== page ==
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News

Promega sponsors conference on human identification

Promega : 20 September, 2007  (Company News)
Symposium examines the future possibilities for DNA identification technology
Someday, DNA may provide enough information to describe a criminal suspect, a possibility that is one of the topics to be discussed at the 18th International Symposium on Human Identification sponsored by Promega Corporation. This year's symposium looks at the future for DNA analysis—what's possible and what might go too far.

Keynote speaker, Sir Alec Jeffreys, presents a novel perspective of the future as the scientist who discovered DNA fingerprinting over 20 years ago. Jeffreys will share his thoughts on what has surprised him about the path of DNA analysis to-date and what he sees coming.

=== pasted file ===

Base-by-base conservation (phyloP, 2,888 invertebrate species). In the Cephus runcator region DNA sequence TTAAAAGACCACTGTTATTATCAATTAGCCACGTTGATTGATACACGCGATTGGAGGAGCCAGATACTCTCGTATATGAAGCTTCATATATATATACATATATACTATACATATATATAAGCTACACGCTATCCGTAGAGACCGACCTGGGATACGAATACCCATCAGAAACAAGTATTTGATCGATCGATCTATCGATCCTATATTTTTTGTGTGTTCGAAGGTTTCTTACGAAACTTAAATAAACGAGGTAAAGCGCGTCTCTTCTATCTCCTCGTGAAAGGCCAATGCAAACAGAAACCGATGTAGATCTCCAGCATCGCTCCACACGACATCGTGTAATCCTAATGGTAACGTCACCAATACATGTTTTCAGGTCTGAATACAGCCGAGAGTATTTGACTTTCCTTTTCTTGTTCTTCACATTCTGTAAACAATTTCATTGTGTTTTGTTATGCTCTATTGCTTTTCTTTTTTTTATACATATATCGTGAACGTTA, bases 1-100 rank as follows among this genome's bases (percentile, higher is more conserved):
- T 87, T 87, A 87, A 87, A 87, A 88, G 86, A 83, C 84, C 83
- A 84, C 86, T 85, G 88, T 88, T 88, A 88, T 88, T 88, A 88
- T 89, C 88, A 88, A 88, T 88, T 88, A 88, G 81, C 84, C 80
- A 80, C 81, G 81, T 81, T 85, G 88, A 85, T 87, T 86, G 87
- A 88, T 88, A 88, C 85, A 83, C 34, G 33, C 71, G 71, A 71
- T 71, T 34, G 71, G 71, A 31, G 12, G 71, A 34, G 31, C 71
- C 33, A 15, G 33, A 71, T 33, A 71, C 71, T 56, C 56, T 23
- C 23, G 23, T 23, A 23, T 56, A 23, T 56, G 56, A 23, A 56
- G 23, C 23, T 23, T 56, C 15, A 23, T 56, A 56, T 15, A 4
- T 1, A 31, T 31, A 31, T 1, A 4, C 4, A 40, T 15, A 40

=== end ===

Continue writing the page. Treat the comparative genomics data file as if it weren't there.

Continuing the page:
"As DNA technologies continue to evolve, the analyst is under pressure to do more with less," explains Promega CEO Bill Linton. "It's critical to support analysts' work by providing a forum where the experts describe the latest techniques and challenges and discuss what is on the horizon."

Also included in this year's symposium presentations and workshops is the popular session on "Interesting Cases." The cases feature:.

* A Failed Bank Robbery - When a robber slammed into a locked door face first, the DNA sample left behind led to the suspect.

* DNA Testing on Rare Animals - Testing the DNA of desert tortoises and golden eagles in criminal cases provided evidence on the suspected capture of protected wildlife.

* Another Use for Duct Tape - Duct tape used in the commission of a crime led to the DNA profile of the suspect.

The International Symposium for Human Identification is the largest gathering for DNA analysts in the world. This year's event takes place in Hollywood at the Renaissance Hollywood Hotel.
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